A new book by Robert Welch, Research Professor and former Dean of the Faculty of Arts at the University of Ulster, will be launched at the Coleraine campus on Tuesday, September 25 at 6.30pm and at The Royal Irish Academy, Dublin at 6pm.
‘Kicking the Black Mamba: Life, Alcohol and Death’, is a powerful, poignant and provocative memoir of a father’s ‘helpless love’ for his alcoholic son.
On 28 January 2007, 26-year-old Egan Welch fell into the River Bann outside Coleraine and drowned. Egan was an alcoholic.
A good looking and courteous young man, he was also a talented musician and a brilliant technologist who brought love and laughter to the people around him, including his parents, siblings and fiance.
“Everyone who loses someone they love thinks the same thing,” writes Robert Welch, “How can such an excess of life’s vitality not be any longer in the world?”
‘Kicking the Black Mamba’ is, in Robert Welch’s words: “A search for meaning in the death of a greatly loved son”. Welch started writing it just over two months after Egan’s death, not as a “chronology of misery” but a tribute to a “good man”.
In this book – which, by Welch’s own admission, was a terrifying and exhausting thing to write – the author made the brave decision to “Lay bare my own experiences of what it is like to live with and to love an alcoholic, to go through the agony of watching someone decline towards what you know is going to be the outcome – death - unless some transformation of the mind and will intervenes”.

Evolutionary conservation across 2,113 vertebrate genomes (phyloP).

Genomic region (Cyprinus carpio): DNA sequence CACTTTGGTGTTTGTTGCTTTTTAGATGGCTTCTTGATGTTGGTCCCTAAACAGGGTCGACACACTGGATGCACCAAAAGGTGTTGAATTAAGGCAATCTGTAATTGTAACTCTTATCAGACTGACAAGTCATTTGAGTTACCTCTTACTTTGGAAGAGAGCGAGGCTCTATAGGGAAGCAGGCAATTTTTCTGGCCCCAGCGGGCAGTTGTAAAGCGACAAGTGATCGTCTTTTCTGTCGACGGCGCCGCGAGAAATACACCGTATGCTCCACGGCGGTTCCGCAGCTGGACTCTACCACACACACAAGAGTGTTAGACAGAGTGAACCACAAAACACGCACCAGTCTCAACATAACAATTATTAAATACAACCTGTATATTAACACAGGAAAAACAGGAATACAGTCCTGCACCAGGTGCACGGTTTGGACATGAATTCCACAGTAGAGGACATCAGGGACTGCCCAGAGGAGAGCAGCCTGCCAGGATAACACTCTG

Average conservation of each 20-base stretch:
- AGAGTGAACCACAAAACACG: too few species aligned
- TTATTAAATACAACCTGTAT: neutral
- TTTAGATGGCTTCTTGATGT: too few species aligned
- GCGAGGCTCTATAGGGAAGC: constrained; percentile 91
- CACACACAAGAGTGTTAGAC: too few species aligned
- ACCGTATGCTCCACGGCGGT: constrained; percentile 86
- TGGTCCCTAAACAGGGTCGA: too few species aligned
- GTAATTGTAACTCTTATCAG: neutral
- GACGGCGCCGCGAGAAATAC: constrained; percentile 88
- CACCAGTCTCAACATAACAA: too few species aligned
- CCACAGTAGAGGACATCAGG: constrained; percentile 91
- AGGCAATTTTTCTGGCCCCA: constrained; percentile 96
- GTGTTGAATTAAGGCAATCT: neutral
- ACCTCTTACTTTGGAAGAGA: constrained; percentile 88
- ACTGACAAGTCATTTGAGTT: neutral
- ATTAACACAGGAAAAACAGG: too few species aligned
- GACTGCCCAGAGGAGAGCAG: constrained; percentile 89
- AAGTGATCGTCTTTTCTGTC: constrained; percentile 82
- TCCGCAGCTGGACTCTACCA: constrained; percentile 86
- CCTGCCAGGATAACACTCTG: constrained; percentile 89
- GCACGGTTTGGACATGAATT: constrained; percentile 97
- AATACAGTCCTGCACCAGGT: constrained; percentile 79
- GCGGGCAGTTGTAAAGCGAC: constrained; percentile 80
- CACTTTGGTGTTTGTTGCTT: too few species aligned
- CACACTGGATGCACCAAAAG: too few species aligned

Egan’s death came at the end of four years of turmoil for him and his family. During this time, Egan went through various attempts at rehabilitation, only to succumb to drink again.
At one point, he was drinking more than four bottles of wine a day. Three times he attempted to commit suicide. His parents lived in a constant state of tension and fear, desperately trying to help their son, but all too aware that their attempts might ultimately be in vain.
In a narrative, which is by turns passionate, raw, haunting and poetic, Welch tells of their helpless love for Egan. Along the way, he confronts some uncomfortable questions, including whether Robert’s own indulgent attitude to drink when Egan was young, may have helped to pave the way for his son’s alcoholism.
As well as being a “martyr to the drink”, Welch writes that Egan was also to some extent “a martyr to the damaged history of Ireland”. In exploring how his son’s surroundings and upbringing in Ireland may have contributed to his alcoholism, Welch seamlessly interweaves Irish history, mythology and folklore into the story of Egan’s gradual downward spiral.
Richly literary in its style, scope and references, this multi-layered memoir draws on a broad spectrum of literature through the ages, including Aristotle, Beckett, Coleridge, Conrad, The Bible, Shakespeare, Milton, Egan O'Rahilly, Yeats, Heaney and Wordsworth.
Poignant and provocative, ‘ Kicking the Black Mamba’ is an unforgettable account of the death of a son and of a family’s journey towards this life-shattering event and through its aftermath.
It is a vivid, haunting personal tragedy, set amidst the political and social overtones of a beautiful and unsettled Ireland and against a breathtaking literary backdrop.
*Kicking the Black Mamba: Life, Alcohol and Death, by Robert Anthony Welch will be launched on Tuesday 25 September 2012, at the University of Ulster, Coleraine at 6.30pm and on Wednesday 26 September 2012, at the Royal Irish Academy, Dublin at 6pm.
Booking is required. To attend, contact: Cheryl Mullan (firstname.lastname@example.org), T: 028 71675679.
* Kicking the Black Mamba: Life, Alcohol and Death, by Robert Anthony Welch, published by Darton, Longman & Todd will be available in all good bookshops from 21 September, 2012, priced £12.99.